The Miami boutique is bringing in work relating to the Petrobras scandal
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Founded in Miami in 2000 by lawyers with a background in commercial litigation, Astigarraga Davis has capitalised on the growth in arbitration across Latin America. The firm has worked on numerous high-value arbitrations and litigations in the region, often with little or no Florida law component. Most of its 18-strong team speak English and Spanish. GAR’s sister publication, Latin Lawyer, notes the firm’s “excellent reputation” and says it is “more than able to hold its own among renowned global firms, with which it often finds itself in competition.”
The arbitration practice is led by Cuban-born José I Astigarraga, an active figure in the international arbitration community. Astigarraga has served as vice president of the LCIA and vice chair of the International Bar Association’s international arbitration committee. He is also member of the ICC commission on arbitration and ADR.
Astigarraga was recently appointed vice chair of the Institute for Transnational Arbitration and has worked closely with that body’s “Americas initiative”, which aims to promote arbitration in the region. He is a founder director of the Latin American Arbitration Association.
Other names to know are Edward Mullins, Cristina Cárdenas and Eduardo de la Peña, a Mexican practitioner who was promoted to partner in 2015.
The practice’s focus is on commercial arbitration, often under ICC or ICDR rules, and it is often brought in to assist on arbitration-related litigation, particularly US discovery proceedings.
Who uses it?
The firm is coy about trading on its clients’ names, but they are known to include some significant US manufacturers, as well as investors in the banking, construction, electricity, telecoms and agrochemical sectors – General Motors, GE Medical Systems and Citibank have all used it. Ukrainian oligarchs Igor Kolomoisky and Gennadiy Bogolyubov have used the firm in US discovery actions. The firm was also instructed in disputes relating to the Ponzi scheme run by Allen Stanford, representing banks that were accused by investors of not properly investigating the Texas businessman.
The firm succeeded in enforcing a multimillion-dollar ICC award in favour of its client, the Federal Deposit Insurance Corporation (acting as receiver of a US bank) against investment firm IIG Capital in the Florida courts in 2011. An appeal court affirmed the decision two years later.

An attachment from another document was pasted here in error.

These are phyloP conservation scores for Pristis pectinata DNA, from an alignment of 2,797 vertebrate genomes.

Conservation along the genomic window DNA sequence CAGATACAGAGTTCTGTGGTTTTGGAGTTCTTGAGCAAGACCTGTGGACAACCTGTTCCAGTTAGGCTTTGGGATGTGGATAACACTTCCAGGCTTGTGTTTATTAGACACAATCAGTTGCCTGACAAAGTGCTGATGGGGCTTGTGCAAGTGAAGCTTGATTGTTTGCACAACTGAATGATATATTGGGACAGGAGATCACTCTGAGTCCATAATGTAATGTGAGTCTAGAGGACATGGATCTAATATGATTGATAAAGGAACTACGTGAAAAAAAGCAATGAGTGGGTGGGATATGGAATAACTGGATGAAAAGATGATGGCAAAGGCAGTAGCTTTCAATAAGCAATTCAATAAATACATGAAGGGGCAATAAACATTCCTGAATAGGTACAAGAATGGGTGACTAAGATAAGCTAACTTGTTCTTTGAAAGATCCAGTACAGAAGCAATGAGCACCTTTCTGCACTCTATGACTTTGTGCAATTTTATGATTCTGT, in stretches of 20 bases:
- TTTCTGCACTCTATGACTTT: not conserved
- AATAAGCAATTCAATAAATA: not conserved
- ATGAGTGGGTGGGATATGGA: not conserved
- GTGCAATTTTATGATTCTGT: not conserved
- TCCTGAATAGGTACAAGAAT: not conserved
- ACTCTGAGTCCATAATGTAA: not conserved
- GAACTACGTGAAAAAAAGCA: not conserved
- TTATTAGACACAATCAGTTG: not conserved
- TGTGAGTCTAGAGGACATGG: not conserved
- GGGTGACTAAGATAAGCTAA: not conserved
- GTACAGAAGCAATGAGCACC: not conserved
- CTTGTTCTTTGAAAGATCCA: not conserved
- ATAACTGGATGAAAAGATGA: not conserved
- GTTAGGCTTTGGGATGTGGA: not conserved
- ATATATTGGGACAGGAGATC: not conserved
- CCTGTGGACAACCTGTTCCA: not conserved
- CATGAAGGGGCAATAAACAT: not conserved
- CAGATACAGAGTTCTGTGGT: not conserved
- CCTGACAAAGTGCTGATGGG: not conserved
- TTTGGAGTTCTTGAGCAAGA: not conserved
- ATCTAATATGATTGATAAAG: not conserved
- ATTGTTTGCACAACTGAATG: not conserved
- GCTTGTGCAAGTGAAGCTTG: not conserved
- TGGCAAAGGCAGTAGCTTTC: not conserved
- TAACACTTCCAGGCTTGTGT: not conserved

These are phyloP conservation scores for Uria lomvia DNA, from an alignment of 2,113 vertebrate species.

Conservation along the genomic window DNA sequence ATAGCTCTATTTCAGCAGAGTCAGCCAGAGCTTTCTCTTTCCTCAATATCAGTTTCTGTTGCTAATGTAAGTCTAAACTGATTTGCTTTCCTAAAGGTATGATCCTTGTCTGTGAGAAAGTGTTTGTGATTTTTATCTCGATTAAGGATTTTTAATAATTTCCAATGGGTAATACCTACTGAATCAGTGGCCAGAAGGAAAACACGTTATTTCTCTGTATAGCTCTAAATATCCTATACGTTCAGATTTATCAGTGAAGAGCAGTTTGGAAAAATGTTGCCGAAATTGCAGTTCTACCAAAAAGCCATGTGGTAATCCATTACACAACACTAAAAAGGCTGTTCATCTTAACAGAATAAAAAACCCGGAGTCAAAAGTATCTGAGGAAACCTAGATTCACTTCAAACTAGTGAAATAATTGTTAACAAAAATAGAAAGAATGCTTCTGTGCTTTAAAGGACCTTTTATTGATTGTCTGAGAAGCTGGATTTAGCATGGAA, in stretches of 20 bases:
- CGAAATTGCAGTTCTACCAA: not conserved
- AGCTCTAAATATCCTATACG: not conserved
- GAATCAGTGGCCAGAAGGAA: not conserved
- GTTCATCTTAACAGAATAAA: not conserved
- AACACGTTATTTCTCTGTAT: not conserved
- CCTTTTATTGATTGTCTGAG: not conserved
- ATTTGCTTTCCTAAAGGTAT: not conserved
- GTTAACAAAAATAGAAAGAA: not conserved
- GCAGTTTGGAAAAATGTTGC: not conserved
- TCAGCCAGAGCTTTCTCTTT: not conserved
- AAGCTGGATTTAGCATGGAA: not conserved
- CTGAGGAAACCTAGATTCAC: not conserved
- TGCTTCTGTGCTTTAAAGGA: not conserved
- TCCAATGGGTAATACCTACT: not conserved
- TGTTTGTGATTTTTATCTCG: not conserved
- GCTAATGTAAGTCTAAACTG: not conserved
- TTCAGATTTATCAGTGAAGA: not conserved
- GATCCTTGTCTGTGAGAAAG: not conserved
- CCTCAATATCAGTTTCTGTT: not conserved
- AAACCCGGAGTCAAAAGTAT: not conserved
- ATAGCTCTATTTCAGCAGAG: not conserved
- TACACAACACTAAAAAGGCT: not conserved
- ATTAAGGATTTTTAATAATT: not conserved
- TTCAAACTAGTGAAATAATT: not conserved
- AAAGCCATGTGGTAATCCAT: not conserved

The firm has also won some landmark victories in applications under section 1782 of the United States Code, which allows courts to order discovery in support of international proceedings. In 2012, an appeal court in Miami allowed the firm’s client, Conecel, to obtain documents in support of an arbitration in Ecuador against air freight carrier JASE.
Astigarraga Davis went on to obtain three similar orders in favour of US renewable energy provider Mesa Power in support of a NAFTA claim it is pursuing against Canada. The orders, against US companies NextEra and Pattern Energy and South Korea’s Samsung C&T, allowed Mesa to obtain documents and witness statements from executives concerning their dealings with Ontario’s electricity authority. A final award in the NAFTA case is expected soon.
In the mid-2000s, Florida-based Alon International turned to it for a bet-the-company dispute with Nike subsidiary Converse over a distribution and licensing agreement for the Mercosur region. As well as an ICDR arbitration in Boston, the matter generated parallel litigation in Brazil, Argentina and the United States. Ultimately, the arbitral tribunal awarded Alon US$52 million.
On another occasion, after a falling out between GE’s medical technology division and its Brazilian distributor, Astigarraga Davis handled an arbitration at the Inter-American Commercial Arbitration Commission and parallel litigation in the US and Brazil. It won the arbitration and also persuaded a New York court to enjoin the Brazilian proceedings. When the distributor refused to comply, Astigarraga Davis obtained a civil contempt judgment against the company and its president.
In the past year the firm has been representing a European-owned utility provider in a US$50 million ICC case against a regulatory authority in an Andean state over tariffs; a Latin American mass urban transit planner in a claim against a state in the region; and a South American construction consortium in a US$400 million claim against a global energy company.
There has also been a rise in Brazil-related work arising from the Petrobras corruption scandal. But the firm notes that a healthy amount of work is coming from outside Latin America, with some eight disputes on its books relating to southern Europe.